• given the detailed work that has already gone into the development of a data sharing framework for the UK, Australia has the opportunity to learn from this process, rather than seek to create an entirely new domestic system from the ground up.

Recommendation 5

5.38
The committee recommends that the Government, following the introduction of the New Payments Platform, consider whether additional account switching tools are required to improve competition in the banking sector.
5.39
Enhanced data sharing and increased price transparency are of little value if it is difficult for consumers to change product providers. Knowing that a better deal exists is worthless if it is too hard to take advantage of.
5.40
If it is difficult for consumers to switch, the competitive impact of data sharing will be muted. As noted by APRA’s Chairman:
Efforts to improve the capacity of customers to be able to switch between financial institutions is important because, if there are barriers to customers switching, it obviously lessens the competitive instinct and the desire for organisations to look after their customers.[22]
5.41
It is therefore critical that efforts to enhance data sharing are accompanied by measures to reduce switching costs. Switching costs, whether they are high or just perceived to be high, can present a significant barrier to competition.
5.42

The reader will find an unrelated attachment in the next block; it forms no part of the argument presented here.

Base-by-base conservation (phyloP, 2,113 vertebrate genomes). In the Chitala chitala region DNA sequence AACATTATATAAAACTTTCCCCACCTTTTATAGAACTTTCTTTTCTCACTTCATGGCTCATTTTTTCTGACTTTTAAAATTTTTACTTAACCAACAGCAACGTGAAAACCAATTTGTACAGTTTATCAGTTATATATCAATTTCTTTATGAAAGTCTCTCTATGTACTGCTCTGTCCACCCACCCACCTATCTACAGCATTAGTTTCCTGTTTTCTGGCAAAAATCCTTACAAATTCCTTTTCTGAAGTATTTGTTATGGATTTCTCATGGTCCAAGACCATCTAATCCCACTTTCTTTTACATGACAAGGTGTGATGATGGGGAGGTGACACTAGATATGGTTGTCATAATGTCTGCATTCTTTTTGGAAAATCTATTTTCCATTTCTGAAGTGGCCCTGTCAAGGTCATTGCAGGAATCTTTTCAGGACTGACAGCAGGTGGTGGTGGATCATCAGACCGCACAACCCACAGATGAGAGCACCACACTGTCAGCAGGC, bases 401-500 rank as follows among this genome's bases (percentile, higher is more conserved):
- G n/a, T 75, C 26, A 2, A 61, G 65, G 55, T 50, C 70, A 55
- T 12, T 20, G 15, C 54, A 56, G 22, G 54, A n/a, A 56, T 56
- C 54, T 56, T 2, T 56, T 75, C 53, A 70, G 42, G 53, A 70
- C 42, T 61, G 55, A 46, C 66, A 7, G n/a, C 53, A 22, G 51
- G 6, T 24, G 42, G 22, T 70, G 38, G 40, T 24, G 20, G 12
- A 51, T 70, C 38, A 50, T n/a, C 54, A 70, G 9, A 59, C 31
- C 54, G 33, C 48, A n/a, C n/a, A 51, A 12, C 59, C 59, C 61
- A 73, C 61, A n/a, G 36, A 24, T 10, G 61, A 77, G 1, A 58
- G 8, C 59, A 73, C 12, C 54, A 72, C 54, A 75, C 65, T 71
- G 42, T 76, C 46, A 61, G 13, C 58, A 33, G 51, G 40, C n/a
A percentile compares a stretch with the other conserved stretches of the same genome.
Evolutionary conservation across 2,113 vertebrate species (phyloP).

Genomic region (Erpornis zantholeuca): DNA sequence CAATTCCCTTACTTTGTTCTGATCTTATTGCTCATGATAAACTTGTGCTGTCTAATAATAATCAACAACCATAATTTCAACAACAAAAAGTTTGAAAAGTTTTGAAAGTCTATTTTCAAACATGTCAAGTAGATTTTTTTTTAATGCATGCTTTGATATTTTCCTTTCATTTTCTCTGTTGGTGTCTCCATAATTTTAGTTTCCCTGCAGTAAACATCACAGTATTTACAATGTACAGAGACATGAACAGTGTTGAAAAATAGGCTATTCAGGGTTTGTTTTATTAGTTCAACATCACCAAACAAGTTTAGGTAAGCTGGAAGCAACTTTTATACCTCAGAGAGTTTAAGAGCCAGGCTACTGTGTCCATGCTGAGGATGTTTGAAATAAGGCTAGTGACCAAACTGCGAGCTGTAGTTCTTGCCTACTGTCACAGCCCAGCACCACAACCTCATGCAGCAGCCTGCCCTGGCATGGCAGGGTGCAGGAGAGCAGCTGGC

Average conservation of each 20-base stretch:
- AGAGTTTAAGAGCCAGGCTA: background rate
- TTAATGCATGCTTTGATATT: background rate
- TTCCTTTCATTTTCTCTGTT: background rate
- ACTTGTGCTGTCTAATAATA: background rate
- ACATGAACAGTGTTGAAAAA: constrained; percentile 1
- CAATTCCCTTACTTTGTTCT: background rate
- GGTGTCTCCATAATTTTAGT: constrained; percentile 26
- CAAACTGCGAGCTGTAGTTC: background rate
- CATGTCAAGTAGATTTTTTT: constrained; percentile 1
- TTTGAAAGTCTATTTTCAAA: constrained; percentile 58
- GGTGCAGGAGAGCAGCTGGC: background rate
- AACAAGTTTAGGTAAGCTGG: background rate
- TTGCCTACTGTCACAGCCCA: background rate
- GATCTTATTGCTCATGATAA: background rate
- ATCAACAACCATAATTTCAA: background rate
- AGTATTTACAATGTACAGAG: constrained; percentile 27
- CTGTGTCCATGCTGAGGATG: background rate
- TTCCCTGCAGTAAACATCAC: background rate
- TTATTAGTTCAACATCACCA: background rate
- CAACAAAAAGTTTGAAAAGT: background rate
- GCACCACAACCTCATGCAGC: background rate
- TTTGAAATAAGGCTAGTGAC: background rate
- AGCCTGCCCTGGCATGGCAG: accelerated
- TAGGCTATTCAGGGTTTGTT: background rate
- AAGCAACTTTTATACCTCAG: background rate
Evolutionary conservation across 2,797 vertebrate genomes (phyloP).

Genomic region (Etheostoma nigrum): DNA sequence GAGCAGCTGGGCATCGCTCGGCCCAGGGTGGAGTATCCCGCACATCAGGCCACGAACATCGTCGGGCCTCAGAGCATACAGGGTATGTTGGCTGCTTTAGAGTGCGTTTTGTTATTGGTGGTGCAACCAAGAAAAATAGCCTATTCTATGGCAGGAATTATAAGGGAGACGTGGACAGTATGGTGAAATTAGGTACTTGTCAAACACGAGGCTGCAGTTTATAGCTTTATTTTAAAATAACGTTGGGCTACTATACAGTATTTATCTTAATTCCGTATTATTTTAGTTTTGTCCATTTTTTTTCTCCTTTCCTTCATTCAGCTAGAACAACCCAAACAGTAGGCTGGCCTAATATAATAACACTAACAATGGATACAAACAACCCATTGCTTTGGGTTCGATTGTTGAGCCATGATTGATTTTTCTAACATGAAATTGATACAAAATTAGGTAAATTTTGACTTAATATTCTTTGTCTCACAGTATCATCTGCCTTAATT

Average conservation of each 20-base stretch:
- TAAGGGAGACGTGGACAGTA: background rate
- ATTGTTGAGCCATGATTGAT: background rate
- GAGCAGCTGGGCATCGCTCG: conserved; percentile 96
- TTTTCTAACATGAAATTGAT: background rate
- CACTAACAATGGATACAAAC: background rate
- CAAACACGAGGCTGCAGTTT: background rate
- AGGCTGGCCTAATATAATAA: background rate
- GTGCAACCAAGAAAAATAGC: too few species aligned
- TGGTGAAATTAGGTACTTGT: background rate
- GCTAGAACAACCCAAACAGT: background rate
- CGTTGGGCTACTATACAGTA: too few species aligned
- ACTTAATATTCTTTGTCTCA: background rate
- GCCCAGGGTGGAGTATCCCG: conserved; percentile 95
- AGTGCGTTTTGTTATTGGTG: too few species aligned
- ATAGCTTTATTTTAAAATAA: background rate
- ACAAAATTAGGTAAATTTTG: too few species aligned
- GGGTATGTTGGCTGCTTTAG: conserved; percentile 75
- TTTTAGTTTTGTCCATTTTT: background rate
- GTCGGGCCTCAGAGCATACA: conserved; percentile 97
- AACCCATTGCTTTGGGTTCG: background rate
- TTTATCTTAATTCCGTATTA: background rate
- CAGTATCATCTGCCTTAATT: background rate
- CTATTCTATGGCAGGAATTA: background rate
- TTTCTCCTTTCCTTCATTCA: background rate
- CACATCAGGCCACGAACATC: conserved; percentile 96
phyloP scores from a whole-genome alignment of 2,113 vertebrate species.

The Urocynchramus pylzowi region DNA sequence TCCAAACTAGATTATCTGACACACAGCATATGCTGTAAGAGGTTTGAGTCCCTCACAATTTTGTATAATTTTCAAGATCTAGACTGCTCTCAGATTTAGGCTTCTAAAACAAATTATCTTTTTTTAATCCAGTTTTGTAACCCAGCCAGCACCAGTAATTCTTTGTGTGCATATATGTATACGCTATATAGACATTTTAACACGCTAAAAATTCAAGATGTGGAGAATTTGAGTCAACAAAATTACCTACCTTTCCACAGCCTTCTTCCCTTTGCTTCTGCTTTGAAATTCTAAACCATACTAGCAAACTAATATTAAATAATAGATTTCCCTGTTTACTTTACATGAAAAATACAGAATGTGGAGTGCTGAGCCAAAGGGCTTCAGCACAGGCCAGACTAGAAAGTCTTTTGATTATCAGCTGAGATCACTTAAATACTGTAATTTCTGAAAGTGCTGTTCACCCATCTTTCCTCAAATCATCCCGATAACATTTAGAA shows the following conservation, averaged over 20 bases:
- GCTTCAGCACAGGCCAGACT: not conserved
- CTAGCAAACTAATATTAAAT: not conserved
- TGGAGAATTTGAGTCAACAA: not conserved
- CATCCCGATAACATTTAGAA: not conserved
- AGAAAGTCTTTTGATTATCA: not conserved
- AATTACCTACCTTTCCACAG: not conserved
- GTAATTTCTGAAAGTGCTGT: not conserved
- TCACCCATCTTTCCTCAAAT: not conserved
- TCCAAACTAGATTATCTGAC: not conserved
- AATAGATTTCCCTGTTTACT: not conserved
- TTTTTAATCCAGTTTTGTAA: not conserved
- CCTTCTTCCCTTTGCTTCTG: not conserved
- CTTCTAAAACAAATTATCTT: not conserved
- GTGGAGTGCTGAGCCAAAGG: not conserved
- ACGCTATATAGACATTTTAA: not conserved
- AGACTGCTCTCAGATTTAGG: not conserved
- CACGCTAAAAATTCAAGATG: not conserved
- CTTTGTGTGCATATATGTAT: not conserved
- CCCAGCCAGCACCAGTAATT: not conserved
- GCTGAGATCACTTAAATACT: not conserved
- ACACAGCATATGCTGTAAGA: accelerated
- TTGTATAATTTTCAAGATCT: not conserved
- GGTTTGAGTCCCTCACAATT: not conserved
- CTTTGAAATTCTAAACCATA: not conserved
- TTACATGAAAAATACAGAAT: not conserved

In 2011, the previous Government made a number of policy changes to improve competition in the banking system. This included measures to reduce switching costs.
5.43
Since 1 July 2012, when consumers establish a new bank account they have been able to sign a form that requires their new financial institution to transfer regular direct debits and credits from their old financial institution to their new account.
5.44
However, the service cannot be used to switch regular BPAY transactions, ‘internet pay-anyone’ transactions, or payments to and from debit and credit cards.
5.45
Further, despite its significant limitations the process can take up to two weeks to complete.[23] In 2016, this is unacceptable.
5.46
Given that transferring payments from one account to another is one of the most significant barriers to switching, it is clear that existing switching tools have failed. This is evidenced by the fact that, as outlined in section three, only 46 customers approached ANZ using the government’s formal switching process to change their bank accounts in September 2016.[24]
5.47
In light of the system’s severe flaws, a number of ADIs have developed their own switching services.
5.48
These switching services are more common among larger and more sophisticated institutions and their existence may actually limit competition by steering consumers towards the largest ADIs by default.
5.49
It is clear that there is a role for government in reducing switching costs for all consumers - not just those switching to Australia’s largest banks - to improve competition.
5.50
The committee is therefore heartened by the planned introduction of the <Break> </Break> New Payments Platform (NPP) in the second half of 2017.
5.51
The NPP should spur competition in the sector by simplifying the process for switching payments from one account to another (Figure 5.1).[25]